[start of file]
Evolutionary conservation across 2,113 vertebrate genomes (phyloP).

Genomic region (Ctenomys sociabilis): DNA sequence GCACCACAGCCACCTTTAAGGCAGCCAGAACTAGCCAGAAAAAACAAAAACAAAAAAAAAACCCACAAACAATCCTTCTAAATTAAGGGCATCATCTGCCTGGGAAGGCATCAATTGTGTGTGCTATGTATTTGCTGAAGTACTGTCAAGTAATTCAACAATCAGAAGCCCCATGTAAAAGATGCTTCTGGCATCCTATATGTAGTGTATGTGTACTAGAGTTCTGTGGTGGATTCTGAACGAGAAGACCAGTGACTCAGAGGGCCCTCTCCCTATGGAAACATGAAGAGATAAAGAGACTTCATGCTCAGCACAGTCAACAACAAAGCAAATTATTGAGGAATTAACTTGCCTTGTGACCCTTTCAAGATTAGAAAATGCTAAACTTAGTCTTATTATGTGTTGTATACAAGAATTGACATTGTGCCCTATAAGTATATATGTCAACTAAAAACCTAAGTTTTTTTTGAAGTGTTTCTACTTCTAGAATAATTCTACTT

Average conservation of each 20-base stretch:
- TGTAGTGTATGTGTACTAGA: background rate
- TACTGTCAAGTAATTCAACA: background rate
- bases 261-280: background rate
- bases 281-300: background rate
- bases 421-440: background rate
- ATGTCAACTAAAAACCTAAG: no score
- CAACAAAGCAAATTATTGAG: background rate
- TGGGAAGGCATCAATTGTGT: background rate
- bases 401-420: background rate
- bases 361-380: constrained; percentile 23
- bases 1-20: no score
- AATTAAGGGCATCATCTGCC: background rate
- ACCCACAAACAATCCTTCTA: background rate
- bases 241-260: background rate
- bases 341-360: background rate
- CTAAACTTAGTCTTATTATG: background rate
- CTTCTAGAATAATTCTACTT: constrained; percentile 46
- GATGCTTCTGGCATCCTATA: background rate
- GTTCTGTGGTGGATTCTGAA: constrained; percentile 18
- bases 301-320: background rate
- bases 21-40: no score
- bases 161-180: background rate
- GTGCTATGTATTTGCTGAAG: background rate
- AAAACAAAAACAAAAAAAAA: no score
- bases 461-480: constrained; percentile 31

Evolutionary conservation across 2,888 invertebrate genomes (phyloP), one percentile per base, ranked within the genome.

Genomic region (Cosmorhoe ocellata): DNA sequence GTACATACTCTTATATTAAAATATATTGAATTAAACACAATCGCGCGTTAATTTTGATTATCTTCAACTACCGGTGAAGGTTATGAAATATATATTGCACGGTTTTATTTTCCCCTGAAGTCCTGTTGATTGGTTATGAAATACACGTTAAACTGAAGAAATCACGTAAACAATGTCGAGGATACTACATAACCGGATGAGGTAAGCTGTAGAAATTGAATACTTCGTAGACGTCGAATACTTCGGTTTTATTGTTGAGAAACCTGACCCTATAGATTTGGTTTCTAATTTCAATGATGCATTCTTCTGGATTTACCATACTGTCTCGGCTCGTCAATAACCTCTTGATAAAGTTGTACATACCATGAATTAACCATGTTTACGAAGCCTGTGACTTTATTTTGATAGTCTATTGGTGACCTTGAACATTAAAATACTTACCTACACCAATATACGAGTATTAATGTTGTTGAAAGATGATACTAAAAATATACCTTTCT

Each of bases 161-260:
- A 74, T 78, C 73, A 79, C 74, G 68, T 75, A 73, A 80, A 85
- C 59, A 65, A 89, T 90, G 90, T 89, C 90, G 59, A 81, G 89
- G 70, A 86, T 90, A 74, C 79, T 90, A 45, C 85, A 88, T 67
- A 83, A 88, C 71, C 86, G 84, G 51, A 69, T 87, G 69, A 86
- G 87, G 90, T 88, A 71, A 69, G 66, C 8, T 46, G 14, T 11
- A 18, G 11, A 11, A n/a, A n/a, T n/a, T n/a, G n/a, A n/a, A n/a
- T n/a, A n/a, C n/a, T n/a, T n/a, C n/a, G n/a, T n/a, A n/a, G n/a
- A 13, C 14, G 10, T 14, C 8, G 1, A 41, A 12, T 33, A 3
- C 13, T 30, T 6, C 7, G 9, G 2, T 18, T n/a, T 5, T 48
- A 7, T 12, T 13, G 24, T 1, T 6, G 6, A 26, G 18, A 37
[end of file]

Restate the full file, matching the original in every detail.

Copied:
Evolutionary conservation across 2,113 vertebrate genomes (phyloP).

Genomic region (Ctenomys sociabilis): DNA sequence GCACCACAGCCACCTTTAAGGCAGCCAGAACTAGCCAGAAAAAACAAAAACAAAAAAAAAACCCACAAACAATCCTTCTAAATTAAGGGCATCATCTGCCTGGGAAGGCATCAATTGTGTGTGCTATGTATTTGCTGAAGTACTGTCAAGTAATTCAACAATCAGAAGCCCCATGTAAAAGATGCTTCTGGCATCCTATATGTAGTGTATGTGTACTAGAGTTCTGTGGTGGATTCTGAACGAGAAGACCAGTGACTCAGAGGGCCCTCTCCCTATGGAAACATGAAGAGATAAAGAGACTTCATGCTCAGCACAGTCAACAACAAAGCAAATTATTGAGGAATTAACTTGCCTTGTGACCCTTTCAAGATTAGAAAATGCTAAACTTAGTCTTATTATGTGTTGTATACAAGAATTGACATTGTGCCCTATAAGTATATATGTCAACTAAAAACCTAAGTTTTTTTTGAAGTGTTTCTACTTCTAGAATAATTCTACTT

Average conservation of each 20-base stretch:
- TGTAGTGTATGTGTACTAGA: background rate
- TACTGTCAAGTAATTCAACA: background rate
- bases 261-280: background rate
- bases 281-300: background rate
- bases 421-440: background rate
- ATGTCAACTAAAAACCTAAG: no score
- CAACAAAGCAAATTATTGAG: background rate
- TGGGAAGGCATCAATTGTGT: background rate
- bases 401-420: background rate
- bases 361-380: constrained; percentile 23
- bases 1-20: no score
- AATTAAGGGCATCATCTGCC: background rate
- ACCCACAAACAATCCTTCTA: background rate
- bases 241-260: background rate
- bases 341-360: background rate
- CTAAACTTAGTCTTATTATG: background rate
- CTTCTAGAATAATTCTACTT: constrained; percentile 46
- GATGCTTCTGGCATCCTATA: background rate
- GTTCTGTGGTGGATTCTGAA: constrained; percentile 18
- bases 301-320: background rate
- bases 21-40: no score
- bases 161-180: background rate
- GTGCTATGTATTTGCTGAAG: background rate
- AAAACAAAAACAAAAAAAAA: no score
- bases 461-480: constrained; percentile 31

Evolutionary conservation across 2,888 invertebrate genomes (phyloP), one percentile per base, ranked within the genome.

Genomic region (Cosmorhoe ocellata): DNA sequence GTACATACTCTTATATTAAAATATATTGAATTAAACACAATCGCGCGTTAATTTTGATTATCTTCAACTACCGGTGAAGGTTATGAAATATATATTGCACGGTTTTATTTTCCCCTGAAGTCCTGTTGATTGGTTATGAAATACACGTTAAACTGAAGAAATCACGTAAACAATGTCGAGGATACTACATAACCGGATGAGGTAAGCTGTAGAAATTGAATACTTCGTAGACGTCGAATACTTCGGTTTTATTGTTGAGAAACCTGACCCTATAGATTTGGTTTCTAATTTCAATGATGCATTCTTCTGGATTTACCATACTGTCTCGGCTCGTCAATAACCTCTTGATAAAGTTGTACATACCATGAATTAACCATGTTTACGAAGCCTGTGACTTTATTTTGATAGTCTATTGGTGACCTTGAACATTAAAATACTTACCTACACCAATATACGAGTATTAATGTTGTTGAAAGATGATACTAAAAATATACCTTTCT

Each of bases 161-260:
- A 74, T 78, C 73, A 79, C 74, G 68, T 75, A 73, A 80, A 85
- C 59, A 65, A 89, T 90, G 90, T 89, C 90, G 59, A 81, G 89
- G 70, A 86, T 90, A 74, C 79, T 90, A 45, C 85, A 88, T 67
- A 83, A 88, C 71, C 86, G 84, G 51, A 69, T 87, G 69, A 86
- G 87, G 90, T 88, A 71, A 69, G 66, C 8, T 46, G 14, T 11
- A 18, G 11, A 11, A n/a, A n/a, T n/a, T n/a, G n/a, A n/a, A n/a
- T n/a, A n/a, C n/a, T n/a, T n/a, C n/a, G n/a, T n/a, A n/a, G n/a
- A 13, C 14, G 10, T 14, C 8, G 1, A 41, A 12, T 33, A 3
- C 13, T 30, T 6, C 7, G 9, G 2, T 18, T n/a, T 5, T 48
- A 7, T 12, T 13, G 24, T 1, T 6, G 6, A 26, G 18, A 37